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CHICAGO (Reuters) - Regional department store chain Gottschalks Inc GOTT.PK said on Wednesday it filed to reorganize under bankruptcy protection, while apparel chain Goody's LLC plans to liquidate its remaining 282 stores in a return to Chapter 11.
The bankruptcy filings are the latest in a string by recession-racked retailers that have just finished with the worst holiday shopping season in at least four decades.
Restructuring experts see a wave of additional store closures and potential bankruptcies in coming weeks and months due to dismal sales and a credit crunch. And some see the largest U.S. chains weathering the storm better than their local and regional rivals.
"I'm more concerned about the second tier of retailers, not the large public companies," said Bob Carbonell, chief credit officer for retail credit rating service Barnard Sands.
"Those are the privately owned companies that are going to possibly surprise some of their creditors, because they don't give monthly and quarterly financial information," he said.
Privately held Goody's said that a "significant downturn in the national economy caused severe and unexpected financial pressures," and led to unexpectedly poor sales in the holiday season, according to a Tuesday filing with the U.S. bankruptcy court in Wilmington, Delaware.
Goody's, based in Knoxville, Tennessee, operates in 20 U.S. states, mostly in the Southeast.
Gottschalks, which operates 58 department stores and three specialty apparel stores in the western United States, said it will pursue options that include the possible sale of the company or another transaction.
Gottschalks is seeking permission for the court to conduct an auction of the company around March 17, according to court documents.
In November, Gottschalks had reached an agreement with Everbright Development Overseas Ltd for the British Virgin Islands-based company to invest up to $30 million in exchange for a stake in the company.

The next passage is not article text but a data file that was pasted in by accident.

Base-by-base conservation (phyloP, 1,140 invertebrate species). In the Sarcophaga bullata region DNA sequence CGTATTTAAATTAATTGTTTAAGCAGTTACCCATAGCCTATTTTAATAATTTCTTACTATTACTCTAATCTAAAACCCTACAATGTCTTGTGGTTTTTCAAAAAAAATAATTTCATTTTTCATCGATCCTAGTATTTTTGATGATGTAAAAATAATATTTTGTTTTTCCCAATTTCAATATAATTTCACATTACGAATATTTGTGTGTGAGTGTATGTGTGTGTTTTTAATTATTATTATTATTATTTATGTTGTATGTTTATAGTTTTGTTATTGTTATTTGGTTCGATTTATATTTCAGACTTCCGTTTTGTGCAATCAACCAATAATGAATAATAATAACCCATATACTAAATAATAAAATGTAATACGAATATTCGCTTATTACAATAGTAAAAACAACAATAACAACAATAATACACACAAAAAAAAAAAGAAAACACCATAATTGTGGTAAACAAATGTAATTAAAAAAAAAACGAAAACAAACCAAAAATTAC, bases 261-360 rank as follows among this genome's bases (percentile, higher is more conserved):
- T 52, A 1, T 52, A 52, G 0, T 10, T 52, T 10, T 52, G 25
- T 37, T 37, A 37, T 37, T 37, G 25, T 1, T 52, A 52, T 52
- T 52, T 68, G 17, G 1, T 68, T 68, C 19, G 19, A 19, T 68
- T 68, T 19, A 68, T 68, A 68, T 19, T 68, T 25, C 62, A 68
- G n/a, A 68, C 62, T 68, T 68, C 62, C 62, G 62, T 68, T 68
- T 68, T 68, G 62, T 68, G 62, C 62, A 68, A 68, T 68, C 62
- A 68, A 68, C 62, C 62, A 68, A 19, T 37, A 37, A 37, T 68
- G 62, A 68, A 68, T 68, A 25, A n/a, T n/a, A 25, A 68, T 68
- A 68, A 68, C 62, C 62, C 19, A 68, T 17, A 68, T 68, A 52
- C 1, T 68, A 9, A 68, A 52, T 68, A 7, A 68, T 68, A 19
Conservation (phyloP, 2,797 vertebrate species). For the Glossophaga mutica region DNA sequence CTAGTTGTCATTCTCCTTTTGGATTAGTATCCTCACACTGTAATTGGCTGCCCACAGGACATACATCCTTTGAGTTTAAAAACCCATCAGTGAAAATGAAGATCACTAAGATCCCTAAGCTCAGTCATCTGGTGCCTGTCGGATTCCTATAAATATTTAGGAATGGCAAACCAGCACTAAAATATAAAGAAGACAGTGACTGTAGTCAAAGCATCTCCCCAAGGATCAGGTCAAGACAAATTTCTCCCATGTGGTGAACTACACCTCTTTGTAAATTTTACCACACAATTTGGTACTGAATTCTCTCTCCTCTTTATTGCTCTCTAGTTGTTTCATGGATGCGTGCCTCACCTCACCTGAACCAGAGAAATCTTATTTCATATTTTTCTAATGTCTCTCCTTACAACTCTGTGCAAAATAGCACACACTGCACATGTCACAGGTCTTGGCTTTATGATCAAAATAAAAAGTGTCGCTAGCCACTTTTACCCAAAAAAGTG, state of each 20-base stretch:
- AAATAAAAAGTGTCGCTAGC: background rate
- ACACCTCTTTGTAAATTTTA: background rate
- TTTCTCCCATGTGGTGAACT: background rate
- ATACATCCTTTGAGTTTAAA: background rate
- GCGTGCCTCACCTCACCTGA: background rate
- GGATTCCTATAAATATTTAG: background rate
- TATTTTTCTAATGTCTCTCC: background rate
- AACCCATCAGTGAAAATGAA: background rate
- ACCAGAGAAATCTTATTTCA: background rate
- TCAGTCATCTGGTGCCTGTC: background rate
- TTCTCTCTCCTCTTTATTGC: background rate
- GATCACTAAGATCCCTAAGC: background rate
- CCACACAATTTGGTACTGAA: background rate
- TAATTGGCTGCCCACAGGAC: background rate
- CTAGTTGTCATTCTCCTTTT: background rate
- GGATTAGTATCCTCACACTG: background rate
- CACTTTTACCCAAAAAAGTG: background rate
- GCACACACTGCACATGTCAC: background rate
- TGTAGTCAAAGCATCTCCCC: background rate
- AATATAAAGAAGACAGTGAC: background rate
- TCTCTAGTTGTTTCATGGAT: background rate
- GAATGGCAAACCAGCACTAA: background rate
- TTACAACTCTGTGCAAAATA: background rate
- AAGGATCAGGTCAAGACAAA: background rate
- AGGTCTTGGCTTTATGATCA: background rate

That deal fell through in December before it was consummated, though Gottschalks said it remained in talks with Everbright.
Last week, Women's Wear Daily reported that the Fresno, California-based retail chain had been in discussions with Everbright and another party seeking investment capital to help it stay afloat.
Credit sources said the other party was El Corte Ingles, Spain's largest department store retailer, which owns about a 16 percent stake in the California chain through U.S. unit Harris Co, Women's Wear Daily reported. Gottschalks could not be reached for comment on the talks.
"Gottschalks was simply a case of the purchase agreement falling through," said Carbonell.
Gottschalks shares fell 39 percent to 11 cents in Pink Sheets trading.
Gottschalks said on Wednesday it has negotiated $125 million in debtor-in-possession financing from a group of lenders led by GE Capital, a unit of General Electric Co (GE.N).
The company has assets of $100 million to $500 million and liabilities in the same range, according to the bankruptcy filing in U.S. Bankruptcy Court in Delaware. It has 10,001 to 25,000 creditors.
The largest unsecured creditor is Harris Co at $16.2 million, followed by Liz Claiborne Inc LIZ.N at $2.1 million, the filing said.
Gottschalks, founded by German immigrant Emil Gottschalk in 1904, will conduct business as usual during the bankruptcy process, its chief executive said in a statement.
Goody's decision to liquidate its stores under Chapter 11 comes less than three months after it emerged from bankruptcy, a move some analysts said happened too soon.
Goody's said it had investigated a number of alternatives, and concluded that the best way to maximize value for creditors was to conduct an orderly liquidation.
The company has between $100 million and $500 million of both assets and liabilities, and between 25,000 and 50,000 creditors, according to its bankruptcy petition.
The Gottschalks case is In re Gottschalks Inc 09-10157, U.S. Bankruptcy Court, District of Delaware (Wilmington).
The Goody's case is In re Goody's LLC, 09-10124, U.S. Bankruptcy Court, District of Delaware (Wilmington).
Additional reporting by Jessica Wohl in Chicago and Chelsea Emery, Martinne Geller and Jonathan Stempel in New York; Editing by Brian Moss and Gerald E. McCormick